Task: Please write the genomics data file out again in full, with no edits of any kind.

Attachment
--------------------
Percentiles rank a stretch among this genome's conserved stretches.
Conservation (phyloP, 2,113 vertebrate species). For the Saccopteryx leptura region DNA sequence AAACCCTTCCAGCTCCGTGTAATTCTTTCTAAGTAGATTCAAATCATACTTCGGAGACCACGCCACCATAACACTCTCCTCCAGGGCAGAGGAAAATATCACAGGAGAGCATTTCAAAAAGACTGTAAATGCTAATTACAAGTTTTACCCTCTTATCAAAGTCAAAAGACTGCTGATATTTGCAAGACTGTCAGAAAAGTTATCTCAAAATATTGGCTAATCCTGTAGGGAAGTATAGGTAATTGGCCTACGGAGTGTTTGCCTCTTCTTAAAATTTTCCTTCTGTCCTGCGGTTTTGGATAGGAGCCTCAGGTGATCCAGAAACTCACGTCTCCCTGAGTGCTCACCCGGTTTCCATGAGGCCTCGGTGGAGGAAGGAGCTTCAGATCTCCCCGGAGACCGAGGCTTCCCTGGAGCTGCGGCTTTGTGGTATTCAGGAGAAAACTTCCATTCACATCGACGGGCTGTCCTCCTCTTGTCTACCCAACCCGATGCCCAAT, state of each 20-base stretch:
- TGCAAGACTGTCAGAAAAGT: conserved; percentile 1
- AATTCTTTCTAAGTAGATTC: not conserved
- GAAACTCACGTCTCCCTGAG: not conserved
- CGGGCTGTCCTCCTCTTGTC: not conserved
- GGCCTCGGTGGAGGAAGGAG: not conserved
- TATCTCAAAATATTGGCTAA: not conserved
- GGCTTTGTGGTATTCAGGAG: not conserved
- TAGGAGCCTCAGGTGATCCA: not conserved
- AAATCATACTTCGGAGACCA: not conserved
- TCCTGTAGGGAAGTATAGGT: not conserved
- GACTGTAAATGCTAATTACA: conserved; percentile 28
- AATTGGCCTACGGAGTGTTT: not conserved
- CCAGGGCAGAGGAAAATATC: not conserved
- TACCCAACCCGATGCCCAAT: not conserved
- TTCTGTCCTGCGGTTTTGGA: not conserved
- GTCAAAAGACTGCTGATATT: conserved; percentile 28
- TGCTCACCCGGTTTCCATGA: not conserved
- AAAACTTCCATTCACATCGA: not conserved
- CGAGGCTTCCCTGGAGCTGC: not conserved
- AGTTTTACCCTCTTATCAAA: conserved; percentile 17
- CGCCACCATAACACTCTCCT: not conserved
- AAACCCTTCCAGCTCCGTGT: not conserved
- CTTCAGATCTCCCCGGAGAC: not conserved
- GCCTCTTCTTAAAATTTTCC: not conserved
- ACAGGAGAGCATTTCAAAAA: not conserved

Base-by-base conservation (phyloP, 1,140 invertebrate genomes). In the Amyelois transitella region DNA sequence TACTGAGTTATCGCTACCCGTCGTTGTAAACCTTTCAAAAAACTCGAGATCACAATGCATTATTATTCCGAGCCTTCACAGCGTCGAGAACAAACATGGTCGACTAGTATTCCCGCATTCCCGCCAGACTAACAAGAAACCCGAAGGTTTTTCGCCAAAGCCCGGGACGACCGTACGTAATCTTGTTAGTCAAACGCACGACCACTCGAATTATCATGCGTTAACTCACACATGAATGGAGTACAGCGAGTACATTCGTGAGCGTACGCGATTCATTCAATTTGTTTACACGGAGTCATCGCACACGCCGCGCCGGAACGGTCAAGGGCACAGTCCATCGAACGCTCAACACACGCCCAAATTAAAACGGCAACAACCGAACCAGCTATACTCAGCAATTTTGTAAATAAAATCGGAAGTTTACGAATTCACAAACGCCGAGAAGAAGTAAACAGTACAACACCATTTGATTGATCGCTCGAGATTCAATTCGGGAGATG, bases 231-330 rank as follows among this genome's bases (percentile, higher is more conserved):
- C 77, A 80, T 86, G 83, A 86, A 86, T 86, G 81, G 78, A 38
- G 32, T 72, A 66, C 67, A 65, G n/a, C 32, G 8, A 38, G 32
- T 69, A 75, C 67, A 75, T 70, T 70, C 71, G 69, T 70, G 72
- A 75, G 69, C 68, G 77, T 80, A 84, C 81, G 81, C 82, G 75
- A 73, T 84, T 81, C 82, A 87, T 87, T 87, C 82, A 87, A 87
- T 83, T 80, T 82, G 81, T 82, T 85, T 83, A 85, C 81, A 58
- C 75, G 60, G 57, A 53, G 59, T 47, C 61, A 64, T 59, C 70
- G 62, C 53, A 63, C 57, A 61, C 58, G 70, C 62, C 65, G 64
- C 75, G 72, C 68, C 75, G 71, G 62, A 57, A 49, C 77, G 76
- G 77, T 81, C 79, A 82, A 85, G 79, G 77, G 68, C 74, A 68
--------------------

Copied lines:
Percentiles rank a stretch among this genome's conserved stretches.
Conservation (phyloP, 2,113 vertebrate species). For the Saccopteryx leptura region DNA sequence AAACCCTTCCAGCTCCGTGTAATTCTTTCTAAGTAGATTCAAATCATACTTCGGAGACCACGCCACCATAACACTCTCCTCCAGGGCAGAGGAAAATATCACAGGAGAGCATTTCAAAAAGACTGTAAATGCTAATTACAAGTTTTACCCTCTTATCAAAGTCAAAAGACTGCTGATATTTGCAAGACTGTCAGAAAAGTTATCTCAAAATATTGGCTAATCCTGTAGGGAAGTATAGGTAATTGGCCTACGGAGTGTTTGCCTCTTCTTAAAATTTTCCTTCTGTCCTGCGGTTTTGGATAGGAGCCTCAGGTGATCCAGAAACTCACGTCTCCCTGAGTGCTCACCCGGTTTCCATGAGGCCTCGGTGGAGGAAGGAGCTTCAGATCTCCCCGGAGACCGAGGCTTCCCTGGAGCTGCGGCTTTGTGGTATTCAGGAGAAAACTTCCATTCACATCGACGGGCTGTCCTCCTCTTGTCTACCCAACCCGATGCCCAAT, state of each 20-base stretch:
- TGCAAGACTGTCAGAAAAGT: conserved; percentile 1
- AATTCTTTCTAAGTAGATTC: not conserved
- GAAACTCACGTCTCCCTGAG: not conserved
- CGGGCTGTCCTCCTCTTGTC: not conserved
- GGCCTCGGTGGAGGAAGGAG: not conserved
- TATCTCAAAATATTGGCTAA: not conserved
- GGCTTTGTGGTATTCAGGAG: not conserved
- TAGGAGCCTCAGGTGATCCA: not conserved
- AAATCATACTTCGGAGACCA: not conserved
- TCCTGTAGGGAAGTATAGGT: not conserved
- GACTGTAAATGCTAATTACA: conserved; percentile 28
- AATTGGCCTACGGAGTGTTT: not conserved
- CCAGGGCAGAGGAAAATATC: not conserved
- TACCCAACCCGATGCCCAAT: not conserved
- TTCTGTCCTGCGGTTTTGGA: not conserved
- GTCAAAAGACTGCTGATATT: conserved; percentile 28
- TGCTCACCCGGTTTCCATGA: not conserved
- AAAACTTCCATTCACATCGA: not conserved
- CGAGGCTTCCCTGGAGCTGC: not conserved
- AGTTTTACCCTCTTATCAAA: conserved; percentile 17
- CGCCACCATAACACTCTCCT: not conserved
- AAACCCTTCCAGCTCCGTGT: not conserved
- CTTCAGATCTCCCCGGAGAC: not conserved
- GCCTCTTCTTAAAATTTTCC: not conserved
- ACAGGAGAGCATTTCAAAAA: not conserved

Base-by-base conservation (phyloP, 1,140 invertebrate genomes). In the Amyelois transitella region DNA sequence TACTGAGTTATCGCTACCCGTCGTTGTAAACCTTTCAAAAAACTCGAGATCACAATGCATTATTATTCCGAGCCTTCACAGCGTCGAGAACAAACATGGTCGACTAGTATTCCCGCATTCCCGCCAGACTAACAAGAAACCCGAAGGTTTTTCGCCAAAGCCCGGGACGACCGTACGTAATCTTGTTAGTCAAACGCACGACCACTCGAATTATCATGCGTTAACTCACACATGAATGGAGTACAGCGAGTACATTCGTGAGCGTACGCGATTCATTCAATTTGTTTACACGGAGTCATCGCACACGCCGCGCCGGAACGGTCAAGGGCACAGTCCATCGAACGCTCAACACACGCCCAAATTAAAACGGCAACAACCGAACCAGCTATACTCAGCAATTTTGTAAATAAAATCGGAAGTTTACGAATTCACAAACGCCGAGAAGAAGTAAACAGTACAACACCATTTGATTGATCGCTCGAGATTCAATTCGGGAGATG, bases 231-330 rank as follows among this genome's bases (percentile, higher is more conserved):
- C 77, A 80, T 86, G 83, A 86, A 86, T 86, G 81, G 78, A 38
- G 32, T 72, A 66, C 67, A 65, G n/a, C 32, G 8, A 38, G 32
- T 69, A 75, C 67, A 75, T 70, T 70, C 71, G 69, T 70, G 72
- A 75, G 69, C 68, G 77, T 80, A 84, C 81, G 81, C 82, G 75
- A 73, T 84, T 81, C 82, A 87, T 87, T 87, C 82, A 87, A 87
- T 83, T 80, T 82, G 81, T 82, T 85, T 83, A 85, C 81, A 58
- C 75, G 60, G 57, A 53, G 59, T 47, C 61, A 64, T 59, C 70
- G 62, C 53, A 63, C 57, A 61, C 58, G 70, C 62, C 65, G 64
- C 75, G 72, C 68, C 75, G 71, G 62, A 57, A 49, C 77, G 76
- G 77, T 81, C 79, A 82, A 85, G 79, G 77, G 68, C 74, A 68